- NEMA CLASS II. These machines deliver rated outputs at a 30%, 40%, 50% duty cycle.
- NEMA CLASS III. These machines deliver rated outputs at a 20% duty cycle.
Most welding machines are not required to operate 100% of the time. If they are used to weld one hundred percent of the time, a machine with a 100% duty cycle would be required. Work must be loaded and unloaded, and electrodes must be changed. Metal must be chipped, cleaned, or inspected. The duty cycle normally recommended for manual welding is 60%. Automatic and semiautomatic welding operations usually require 100% duty cycles. Light duty work, such as that done in the home hobby shop, could possibly be done using a machine with a duty cycle as low as 20%. When welding work is done lower then the duty cycle current output, the duty cycle rating is increased.
Advantages of Gas Tungsten Arc Welding.
Tig Welding offers and extensive range of application for high quality, precise welds, for use in the aerospace, nuclear, and petrochemical industries, be it autogenous welding without filler metal, or adding filler metal with a hot wire, or cold wire, and the most popular manual feed process. Welds can be made in any position with relatively cheap power sources producing superior quality and minimal defects.
Disadvantages of Gas Tungsten Arc Welding.
Deposition rates are generally lower then other welding processes. More skill is required to produce quality welds in all positions. Low tolerance of contaminated materials. More expensive then other processes. Low tolerance to windy conditions.
Applications of Gas Tungsten Arc Welding.
Tig welding is often used when critical weld quality is required. The precise nature of Tig welding has the best control of heat input for joining thin materials be it sheet metal or process piping. Tig welding can be used to weld most materials including aluminum and magnesium, copper, brass and other difficult materials.
Equipment used with Gas Tungsten Arc Welding.
Water cooled torches are normally classified as medium to large style torches, albeit water cooled torches lend themselves to micro torches and small torches quite well for extended periods of welding, Coolant is passed through the torch hose to cool the power cable, it is provided by a separate hose that attaches to the coolant chilling unit. Liquid cooled tig torches are normally 20 series and 18 series units.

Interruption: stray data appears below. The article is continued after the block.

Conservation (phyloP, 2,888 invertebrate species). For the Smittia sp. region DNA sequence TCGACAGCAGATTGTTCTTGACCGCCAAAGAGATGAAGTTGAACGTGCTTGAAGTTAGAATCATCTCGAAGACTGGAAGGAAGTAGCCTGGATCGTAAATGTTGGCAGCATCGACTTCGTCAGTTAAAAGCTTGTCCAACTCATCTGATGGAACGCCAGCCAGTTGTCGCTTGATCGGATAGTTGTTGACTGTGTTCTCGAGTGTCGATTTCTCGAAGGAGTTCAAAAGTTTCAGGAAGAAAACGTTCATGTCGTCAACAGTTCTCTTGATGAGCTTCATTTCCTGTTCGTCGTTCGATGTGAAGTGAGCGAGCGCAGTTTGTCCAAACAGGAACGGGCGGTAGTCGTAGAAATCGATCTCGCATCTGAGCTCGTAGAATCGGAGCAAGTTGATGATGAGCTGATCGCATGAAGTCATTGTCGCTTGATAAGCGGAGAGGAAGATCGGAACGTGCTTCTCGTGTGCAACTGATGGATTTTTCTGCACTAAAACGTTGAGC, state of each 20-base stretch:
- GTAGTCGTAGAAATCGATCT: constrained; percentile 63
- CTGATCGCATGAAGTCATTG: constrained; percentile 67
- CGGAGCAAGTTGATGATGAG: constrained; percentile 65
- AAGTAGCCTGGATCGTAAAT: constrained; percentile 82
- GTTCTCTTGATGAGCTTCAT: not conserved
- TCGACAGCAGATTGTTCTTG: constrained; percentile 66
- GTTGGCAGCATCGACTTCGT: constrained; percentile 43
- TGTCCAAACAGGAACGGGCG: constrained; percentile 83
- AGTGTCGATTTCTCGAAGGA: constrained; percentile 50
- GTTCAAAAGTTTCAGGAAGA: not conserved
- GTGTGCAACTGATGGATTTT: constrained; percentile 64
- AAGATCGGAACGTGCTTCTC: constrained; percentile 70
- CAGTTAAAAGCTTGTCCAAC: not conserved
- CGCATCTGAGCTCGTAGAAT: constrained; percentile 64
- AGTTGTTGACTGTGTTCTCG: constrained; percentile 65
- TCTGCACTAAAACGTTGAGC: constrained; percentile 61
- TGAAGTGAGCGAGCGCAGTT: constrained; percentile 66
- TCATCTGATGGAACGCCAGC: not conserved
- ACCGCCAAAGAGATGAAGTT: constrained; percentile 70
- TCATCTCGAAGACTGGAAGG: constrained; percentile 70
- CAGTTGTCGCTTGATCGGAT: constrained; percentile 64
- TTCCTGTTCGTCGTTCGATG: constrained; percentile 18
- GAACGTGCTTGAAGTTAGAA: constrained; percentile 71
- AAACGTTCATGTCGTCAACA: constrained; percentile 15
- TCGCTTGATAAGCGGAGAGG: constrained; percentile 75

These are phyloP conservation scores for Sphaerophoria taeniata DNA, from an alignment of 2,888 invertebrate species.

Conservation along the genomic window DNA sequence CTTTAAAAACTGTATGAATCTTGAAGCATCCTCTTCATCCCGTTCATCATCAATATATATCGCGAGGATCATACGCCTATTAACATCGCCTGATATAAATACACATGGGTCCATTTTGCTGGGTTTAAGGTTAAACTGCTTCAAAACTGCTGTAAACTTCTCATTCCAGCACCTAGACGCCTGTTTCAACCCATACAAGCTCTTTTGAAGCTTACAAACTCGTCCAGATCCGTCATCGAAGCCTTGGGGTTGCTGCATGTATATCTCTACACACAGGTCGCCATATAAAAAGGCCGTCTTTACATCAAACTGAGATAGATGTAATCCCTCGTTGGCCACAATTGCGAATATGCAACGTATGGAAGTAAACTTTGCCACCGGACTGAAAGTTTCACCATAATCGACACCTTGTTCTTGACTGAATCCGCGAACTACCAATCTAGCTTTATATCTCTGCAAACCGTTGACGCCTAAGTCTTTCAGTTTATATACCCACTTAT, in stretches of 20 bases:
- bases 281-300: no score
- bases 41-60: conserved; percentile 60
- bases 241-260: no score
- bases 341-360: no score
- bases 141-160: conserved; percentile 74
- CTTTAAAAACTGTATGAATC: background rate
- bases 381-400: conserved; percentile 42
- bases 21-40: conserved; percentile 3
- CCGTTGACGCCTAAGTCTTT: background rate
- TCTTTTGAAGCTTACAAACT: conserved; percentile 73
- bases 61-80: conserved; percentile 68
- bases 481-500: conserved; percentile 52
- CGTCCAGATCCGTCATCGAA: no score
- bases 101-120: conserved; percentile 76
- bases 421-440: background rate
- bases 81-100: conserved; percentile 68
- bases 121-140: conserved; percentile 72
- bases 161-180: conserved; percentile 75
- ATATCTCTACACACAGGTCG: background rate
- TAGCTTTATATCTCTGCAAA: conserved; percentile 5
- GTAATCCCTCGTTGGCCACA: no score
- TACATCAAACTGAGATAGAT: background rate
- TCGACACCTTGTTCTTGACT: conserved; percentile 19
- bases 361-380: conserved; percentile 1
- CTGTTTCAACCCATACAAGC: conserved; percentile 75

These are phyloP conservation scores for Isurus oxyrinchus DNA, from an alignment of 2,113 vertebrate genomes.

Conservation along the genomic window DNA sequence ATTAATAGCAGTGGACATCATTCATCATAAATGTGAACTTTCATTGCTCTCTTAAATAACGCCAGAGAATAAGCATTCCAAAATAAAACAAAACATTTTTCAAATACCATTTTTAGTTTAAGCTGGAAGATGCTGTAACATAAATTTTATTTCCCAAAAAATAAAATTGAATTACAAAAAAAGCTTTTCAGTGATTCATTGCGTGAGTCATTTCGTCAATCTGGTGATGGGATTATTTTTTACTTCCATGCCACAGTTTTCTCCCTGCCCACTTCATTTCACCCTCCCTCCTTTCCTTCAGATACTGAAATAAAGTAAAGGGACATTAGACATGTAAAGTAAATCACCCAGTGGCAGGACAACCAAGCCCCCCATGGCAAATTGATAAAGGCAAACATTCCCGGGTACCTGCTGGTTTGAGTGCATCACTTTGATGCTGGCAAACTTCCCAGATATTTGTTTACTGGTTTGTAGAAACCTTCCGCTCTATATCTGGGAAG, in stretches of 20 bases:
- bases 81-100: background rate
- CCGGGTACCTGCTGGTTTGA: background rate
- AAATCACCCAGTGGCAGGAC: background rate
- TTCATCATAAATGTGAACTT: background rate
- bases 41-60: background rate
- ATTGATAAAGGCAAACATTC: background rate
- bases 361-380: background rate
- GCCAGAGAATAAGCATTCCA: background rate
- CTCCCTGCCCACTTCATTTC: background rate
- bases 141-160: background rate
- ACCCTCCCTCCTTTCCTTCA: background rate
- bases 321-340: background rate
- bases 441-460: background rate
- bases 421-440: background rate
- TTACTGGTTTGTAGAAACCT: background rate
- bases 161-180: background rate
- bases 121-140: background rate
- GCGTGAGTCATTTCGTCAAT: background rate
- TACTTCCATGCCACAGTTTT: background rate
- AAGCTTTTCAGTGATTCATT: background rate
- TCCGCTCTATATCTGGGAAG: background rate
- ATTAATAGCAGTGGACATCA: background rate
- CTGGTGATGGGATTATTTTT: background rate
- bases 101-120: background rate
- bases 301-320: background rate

Air cooled Torches use the flow of shielding gas to cool the tig torch while welding, they lend themselves to their portability with a minimal cost, most gas cooled torches are limited to the 150-300 amp range. They are usually 9 series, 17 series or 26 series Tig Torches.
Collet Bodies are designed to facilitate the tightening of the collet providing radial clamping force on the non consumable tungsten. Collet bodies are sized to fit specific sizes of tungsten, the radial center hole helps to facilitate the transfer of current from the power source to the tungsten electrode, ensuring proper collet body size is key to the longevity of your tungsten and collet.
Nozzles used with tig welding are made of various types of material, including ceramics, alumina, fused quartz and even Pyrex. The nozzle size and shape depend on essential variables, if to small of a nozzle is used, turbulence can occur, if to large of a nozzle is used the view of the weld maybe hidden from the operator. Larger nozzles require higher flow rates there bye reducing turbulence but possibly wasting valuable shielding gas. Gas lenses help to reduce turbulence by producing a laminar flow of shielding gas, they contain a diffuser that produces undisturbed flow of shielding gas, allowing large nozzles to work further away from the work piece improving view, shielding gas coverage and quality of the weld pool.